Filling your tank
February 24, 2012
Filling my tank yesterday was a sobering experience. Mid-grade gas was $3.76 a gallon at one of those “less expensive” stations. I began to wonder what I could go without if prices stayed so high. It's almost an extra $10 a week ($50 a tank vs. about $42) at these prices, and I have a small car.
Then I remembered: last weekend I was in New York and had to fill up before leaving Manhattan. I paid $4.05 a gallon. Suddenly, $3.76 didn't seem so high.
Prices in Massachusetts aren't the highest in the country. Indeed, according to this national map of gasoline prices, New York and Connecticut are significantly higher. But you'd have to go all the way to Wyoming to get much closer to $3 a gallon. And all of California is $4 or more per gallon.
This graph from the California Energy Commission shows how prices get that high, and state excise taxes are only $.35 cents a gallon of it. Apparently, crude oil prices, now at $2.87 per gallon, account for the majority of the cost.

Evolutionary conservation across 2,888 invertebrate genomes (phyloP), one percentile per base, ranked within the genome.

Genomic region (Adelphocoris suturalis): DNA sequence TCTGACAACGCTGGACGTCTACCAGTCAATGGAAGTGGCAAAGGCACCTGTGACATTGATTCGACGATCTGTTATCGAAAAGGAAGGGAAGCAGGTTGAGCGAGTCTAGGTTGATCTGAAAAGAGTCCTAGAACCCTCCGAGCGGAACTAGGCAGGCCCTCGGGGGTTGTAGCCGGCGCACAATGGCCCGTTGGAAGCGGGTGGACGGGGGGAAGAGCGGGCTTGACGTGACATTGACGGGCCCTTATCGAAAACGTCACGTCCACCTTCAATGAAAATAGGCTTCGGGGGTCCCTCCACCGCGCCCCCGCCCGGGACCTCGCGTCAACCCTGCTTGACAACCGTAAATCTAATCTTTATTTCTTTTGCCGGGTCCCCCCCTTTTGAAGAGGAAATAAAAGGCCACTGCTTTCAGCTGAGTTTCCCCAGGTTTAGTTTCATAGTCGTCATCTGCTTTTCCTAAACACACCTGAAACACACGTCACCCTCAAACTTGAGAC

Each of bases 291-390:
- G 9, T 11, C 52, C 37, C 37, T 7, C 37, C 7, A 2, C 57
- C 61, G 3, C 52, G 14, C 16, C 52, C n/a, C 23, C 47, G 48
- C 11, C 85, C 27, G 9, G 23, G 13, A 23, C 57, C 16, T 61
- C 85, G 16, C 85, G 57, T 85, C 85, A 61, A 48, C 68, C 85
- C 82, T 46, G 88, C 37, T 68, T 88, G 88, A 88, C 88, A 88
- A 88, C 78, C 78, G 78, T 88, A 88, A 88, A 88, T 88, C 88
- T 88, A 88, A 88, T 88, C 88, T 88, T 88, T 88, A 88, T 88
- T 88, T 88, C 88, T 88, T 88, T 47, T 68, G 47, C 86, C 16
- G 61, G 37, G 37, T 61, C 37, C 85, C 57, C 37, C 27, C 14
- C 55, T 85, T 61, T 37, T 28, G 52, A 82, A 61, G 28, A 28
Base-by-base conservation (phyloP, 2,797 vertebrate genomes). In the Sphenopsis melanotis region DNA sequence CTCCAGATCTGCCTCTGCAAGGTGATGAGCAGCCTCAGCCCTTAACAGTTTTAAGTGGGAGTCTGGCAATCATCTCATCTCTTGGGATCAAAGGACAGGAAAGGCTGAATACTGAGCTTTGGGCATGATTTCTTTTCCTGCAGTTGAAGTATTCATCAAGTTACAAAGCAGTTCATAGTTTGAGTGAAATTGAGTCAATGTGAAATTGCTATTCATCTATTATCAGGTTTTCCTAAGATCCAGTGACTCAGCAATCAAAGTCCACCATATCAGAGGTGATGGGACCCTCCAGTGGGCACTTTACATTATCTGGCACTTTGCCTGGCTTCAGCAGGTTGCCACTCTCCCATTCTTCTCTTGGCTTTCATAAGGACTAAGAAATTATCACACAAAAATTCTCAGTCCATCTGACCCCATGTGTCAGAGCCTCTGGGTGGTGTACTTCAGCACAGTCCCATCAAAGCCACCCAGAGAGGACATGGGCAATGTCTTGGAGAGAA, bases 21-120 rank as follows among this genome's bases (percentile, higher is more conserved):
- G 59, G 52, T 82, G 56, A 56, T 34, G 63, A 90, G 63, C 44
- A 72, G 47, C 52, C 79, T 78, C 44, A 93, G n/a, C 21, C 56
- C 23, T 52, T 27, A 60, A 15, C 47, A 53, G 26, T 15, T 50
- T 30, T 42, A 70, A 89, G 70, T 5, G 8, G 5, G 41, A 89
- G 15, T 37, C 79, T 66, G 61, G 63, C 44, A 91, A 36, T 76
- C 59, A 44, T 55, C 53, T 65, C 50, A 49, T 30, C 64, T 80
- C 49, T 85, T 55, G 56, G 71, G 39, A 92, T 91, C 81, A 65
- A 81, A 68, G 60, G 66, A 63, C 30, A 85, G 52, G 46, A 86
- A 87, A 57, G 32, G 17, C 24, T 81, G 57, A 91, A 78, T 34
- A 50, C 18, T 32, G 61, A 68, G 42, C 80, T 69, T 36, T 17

Nevertheless the cost of gasoline is shaping up as a hot political topic during this year's presidential race. There's a question whether a reduction in US exports would ease the burden on citizens paying high prices, but this Wall Street Journal blog says it's global issues, not domestic, driving the prices.
Still, the issue will vex politicians, who are all hoping for an end to the recession. This article suggests that people will spend less, slowing economic recovery, if gas prices hover near $4/gallon. That means fewer vacations and perhaps a continued conservative approach to home sales and other activity that stimulates the economy.
Maybe now you're warming up to the idea of a hybrid for your next car? This chart from Consumer Reports shows the cost over time of a hybrid and how long it takes to pay back the difference between its purchase price and the price of a similar car with a normal internal combustion engine. And there can be other benefits to hybrids as well: some get preferential treatment in HOV lanes, such as the Chevy Volt in California, where skating past traffic jams is sublime.